The utilization principle is vital not just for teaching people how to go into hypnosis but for all teaching and all communication. Nor is it just about therapy, though the examples I give here come from that field. Whenever you meet somebody, or seek to influence them, the utilization principle can work for you. The simplest approach is to talk about what interests the person you are talking with, even if it isn't what particularly interests you. Great communicators - which by the way also includes people who are great at flirting! - do this quite naturally. Utilizing the interests of the person you are talking with is an easy way of getting them interested in the conversation you are having with them. Gradually, once they are fascinated, you may be able to introduce topics that you find more interesting.
The utilization approach is very powerful and many people use it quite instinctively, but sometimes too much professional training can knock it out of people.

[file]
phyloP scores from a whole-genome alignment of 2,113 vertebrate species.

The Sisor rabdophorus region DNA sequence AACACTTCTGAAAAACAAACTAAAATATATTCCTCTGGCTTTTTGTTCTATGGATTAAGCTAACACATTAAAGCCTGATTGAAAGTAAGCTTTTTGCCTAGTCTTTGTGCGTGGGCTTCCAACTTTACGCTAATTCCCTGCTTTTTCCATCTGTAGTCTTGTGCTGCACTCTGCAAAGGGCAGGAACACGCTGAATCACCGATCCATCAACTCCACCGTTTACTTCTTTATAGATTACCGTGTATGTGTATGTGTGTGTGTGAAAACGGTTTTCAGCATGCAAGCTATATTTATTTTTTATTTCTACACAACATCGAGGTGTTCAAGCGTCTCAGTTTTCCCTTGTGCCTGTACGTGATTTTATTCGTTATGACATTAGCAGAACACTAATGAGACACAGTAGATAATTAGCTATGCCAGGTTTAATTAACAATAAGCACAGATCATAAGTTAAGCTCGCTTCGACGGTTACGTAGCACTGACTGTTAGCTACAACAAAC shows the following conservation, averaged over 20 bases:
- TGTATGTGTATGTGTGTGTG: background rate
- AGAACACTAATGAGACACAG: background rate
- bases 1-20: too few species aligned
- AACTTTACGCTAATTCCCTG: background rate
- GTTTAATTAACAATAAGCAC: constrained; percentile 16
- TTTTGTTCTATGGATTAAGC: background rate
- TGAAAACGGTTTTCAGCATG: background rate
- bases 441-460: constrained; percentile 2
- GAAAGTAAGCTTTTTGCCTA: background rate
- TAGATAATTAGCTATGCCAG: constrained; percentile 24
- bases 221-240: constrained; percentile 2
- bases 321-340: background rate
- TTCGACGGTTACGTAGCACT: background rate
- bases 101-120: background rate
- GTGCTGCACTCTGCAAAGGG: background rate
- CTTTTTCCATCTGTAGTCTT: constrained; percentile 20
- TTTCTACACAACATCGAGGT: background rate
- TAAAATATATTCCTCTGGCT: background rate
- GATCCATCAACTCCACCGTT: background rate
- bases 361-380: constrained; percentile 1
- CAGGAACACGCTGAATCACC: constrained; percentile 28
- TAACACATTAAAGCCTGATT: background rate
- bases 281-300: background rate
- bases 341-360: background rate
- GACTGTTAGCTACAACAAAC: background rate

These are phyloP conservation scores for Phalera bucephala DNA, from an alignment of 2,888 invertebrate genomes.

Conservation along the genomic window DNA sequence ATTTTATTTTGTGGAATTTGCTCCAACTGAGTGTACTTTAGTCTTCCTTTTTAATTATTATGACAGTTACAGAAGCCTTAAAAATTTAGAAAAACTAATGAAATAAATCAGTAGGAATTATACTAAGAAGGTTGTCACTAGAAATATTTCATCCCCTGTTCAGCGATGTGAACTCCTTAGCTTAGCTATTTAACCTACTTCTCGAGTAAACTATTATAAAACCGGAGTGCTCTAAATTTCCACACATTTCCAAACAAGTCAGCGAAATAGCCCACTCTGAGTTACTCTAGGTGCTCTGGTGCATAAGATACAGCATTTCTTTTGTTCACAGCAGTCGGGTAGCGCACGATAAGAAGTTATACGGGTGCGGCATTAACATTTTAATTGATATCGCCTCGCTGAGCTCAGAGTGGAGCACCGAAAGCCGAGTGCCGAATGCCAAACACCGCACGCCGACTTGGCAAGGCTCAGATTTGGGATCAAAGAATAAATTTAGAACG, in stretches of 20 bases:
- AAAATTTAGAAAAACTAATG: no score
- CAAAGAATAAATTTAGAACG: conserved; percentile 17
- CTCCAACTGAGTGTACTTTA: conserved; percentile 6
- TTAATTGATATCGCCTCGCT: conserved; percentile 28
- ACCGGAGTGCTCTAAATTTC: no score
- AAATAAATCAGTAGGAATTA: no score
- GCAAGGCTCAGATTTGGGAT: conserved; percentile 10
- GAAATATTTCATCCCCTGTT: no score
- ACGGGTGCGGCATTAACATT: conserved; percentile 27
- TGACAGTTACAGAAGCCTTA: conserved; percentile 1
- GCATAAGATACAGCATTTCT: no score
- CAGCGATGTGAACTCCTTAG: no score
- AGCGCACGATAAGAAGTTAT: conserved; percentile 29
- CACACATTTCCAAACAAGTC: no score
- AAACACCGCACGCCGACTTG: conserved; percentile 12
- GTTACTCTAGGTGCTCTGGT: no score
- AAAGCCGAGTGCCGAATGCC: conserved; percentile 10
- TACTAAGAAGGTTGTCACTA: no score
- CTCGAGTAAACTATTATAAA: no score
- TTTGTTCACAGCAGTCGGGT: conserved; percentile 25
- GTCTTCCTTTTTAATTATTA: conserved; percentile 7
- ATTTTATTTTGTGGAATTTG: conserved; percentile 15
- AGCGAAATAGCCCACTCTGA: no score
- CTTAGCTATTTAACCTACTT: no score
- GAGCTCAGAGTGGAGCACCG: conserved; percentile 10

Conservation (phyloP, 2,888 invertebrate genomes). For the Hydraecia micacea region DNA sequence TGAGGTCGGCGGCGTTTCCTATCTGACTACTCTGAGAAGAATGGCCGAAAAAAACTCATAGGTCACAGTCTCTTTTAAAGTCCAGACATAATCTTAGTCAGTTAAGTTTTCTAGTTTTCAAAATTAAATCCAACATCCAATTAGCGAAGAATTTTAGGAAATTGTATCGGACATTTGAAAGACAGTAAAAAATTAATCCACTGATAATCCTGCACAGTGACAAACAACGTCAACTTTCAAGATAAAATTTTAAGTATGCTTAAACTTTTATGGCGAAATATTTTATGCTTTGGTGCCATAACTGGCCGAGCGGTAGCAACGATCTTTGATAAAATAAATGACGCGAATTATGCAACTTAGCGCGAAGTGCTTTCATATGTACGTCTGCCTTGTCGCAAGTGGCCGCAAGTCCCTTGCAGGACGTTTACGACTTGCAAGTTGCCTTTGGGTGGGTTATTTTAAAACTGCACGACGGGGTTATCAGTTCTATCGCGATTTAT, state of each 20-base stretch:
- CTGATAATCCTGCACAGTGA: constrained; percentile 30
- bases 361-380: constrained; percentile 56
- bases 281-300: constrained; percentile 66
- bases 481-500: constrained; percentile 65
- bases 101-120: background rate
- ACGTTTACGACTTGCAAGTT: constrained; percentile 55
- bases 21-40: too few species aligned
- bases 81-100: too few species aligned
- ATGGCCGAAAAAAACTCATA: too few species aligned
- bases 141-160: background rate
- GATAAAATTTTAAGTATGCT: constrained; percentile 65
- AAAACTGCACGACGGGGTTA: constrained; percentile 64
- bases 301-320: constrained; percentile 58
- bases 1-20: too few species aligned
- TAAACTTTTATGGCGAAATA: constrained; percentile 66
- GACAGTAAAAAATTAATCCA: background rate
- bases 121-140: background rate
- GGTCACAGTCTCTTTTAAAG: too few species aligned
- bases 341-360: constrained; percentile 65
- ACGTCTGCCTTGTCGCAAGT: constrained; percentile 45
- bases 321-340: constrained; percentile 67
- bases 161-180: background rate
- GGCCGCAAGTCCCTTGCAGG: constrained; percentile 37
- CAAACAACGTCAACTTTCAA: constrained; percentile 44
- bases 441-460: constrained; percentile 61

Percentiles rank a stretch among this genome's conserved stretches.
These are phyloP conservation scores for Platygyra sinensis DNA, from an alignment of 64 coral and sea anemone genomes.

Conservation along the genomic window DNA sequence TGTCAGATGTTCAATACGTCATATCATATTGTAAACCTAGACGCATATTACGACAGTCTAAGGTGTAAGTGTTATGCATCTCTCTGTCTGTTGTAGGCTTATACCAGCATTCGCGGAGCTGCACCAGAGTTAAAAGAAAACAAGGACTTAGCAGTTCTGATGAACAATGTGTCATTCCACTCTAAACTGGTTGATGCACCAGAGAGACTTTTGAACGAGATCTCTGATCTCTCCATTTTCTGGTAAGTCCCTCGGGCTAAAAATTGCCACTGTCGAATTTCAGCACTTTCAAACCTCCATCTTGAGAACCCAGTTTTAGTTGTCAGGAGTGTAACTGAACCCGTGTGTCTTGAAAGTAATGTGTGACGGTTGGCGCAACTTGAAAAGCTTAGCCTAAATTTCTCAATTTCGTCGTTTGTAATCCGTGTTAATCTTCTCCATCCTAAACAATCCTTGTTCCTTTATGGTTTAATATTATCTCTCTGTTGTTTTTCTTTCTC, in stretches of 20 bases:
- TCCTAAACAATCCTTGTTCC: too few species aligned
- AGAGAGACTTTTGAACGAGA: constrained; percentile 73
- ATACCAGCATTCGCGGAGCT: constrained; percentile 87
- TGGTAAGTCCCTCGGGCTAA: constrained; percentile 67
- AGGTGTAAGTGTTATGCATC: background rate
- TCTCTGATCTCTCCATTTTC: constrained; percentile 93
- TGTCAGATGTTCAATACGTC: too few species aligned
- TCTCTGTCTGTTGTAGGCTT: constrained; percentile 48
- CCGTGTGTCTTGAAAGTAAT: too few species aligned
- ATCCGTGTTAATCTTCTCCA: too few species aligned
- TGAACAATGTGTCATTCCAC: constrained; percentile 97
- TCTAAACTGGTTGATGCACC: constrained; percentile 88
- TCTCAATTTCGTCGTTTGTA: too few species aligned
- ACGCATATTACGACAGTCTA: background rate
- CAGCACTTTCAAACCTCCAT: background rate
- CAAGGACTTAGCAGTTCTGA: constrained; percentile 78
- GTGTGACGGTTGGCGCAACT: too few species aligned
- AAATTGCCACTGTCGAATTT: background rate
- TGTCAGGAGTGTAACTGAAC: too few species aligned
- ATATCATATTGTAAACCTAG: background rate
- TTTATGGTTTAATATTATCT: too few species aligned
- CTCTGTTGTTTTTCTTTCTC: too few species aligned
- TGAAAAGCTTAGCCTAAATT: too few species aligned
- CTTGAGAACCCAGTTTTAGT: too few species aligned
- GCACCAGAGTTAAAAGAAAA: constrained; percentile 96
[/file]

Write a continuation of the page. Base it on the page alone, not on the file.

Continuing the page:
Occasionally I can tell just from listening to people, when I meet them for the first time, not just that they have had therapy, but sometimes even which particular 'ideology' their therapist was trained in. Sometimes people talk as if they have swallowed a self-help book, they have been so well and truly 'therapped', so to speak. Every other word is psych-jargon and it's clear that they have picked up the jargon of the particular therapeutic school followed by their therapist. The utilization principle does away with all this. The late great Milton Erickson, perhaps the greatest clinical hypnotherapist of all time, emphasized the vital need to enter the client's world and not inflict psycho-babble on them. You need to learn their language, their perspectives and understanding, in order to influence and heal them, rather than drag them into your way of thinking or seeing.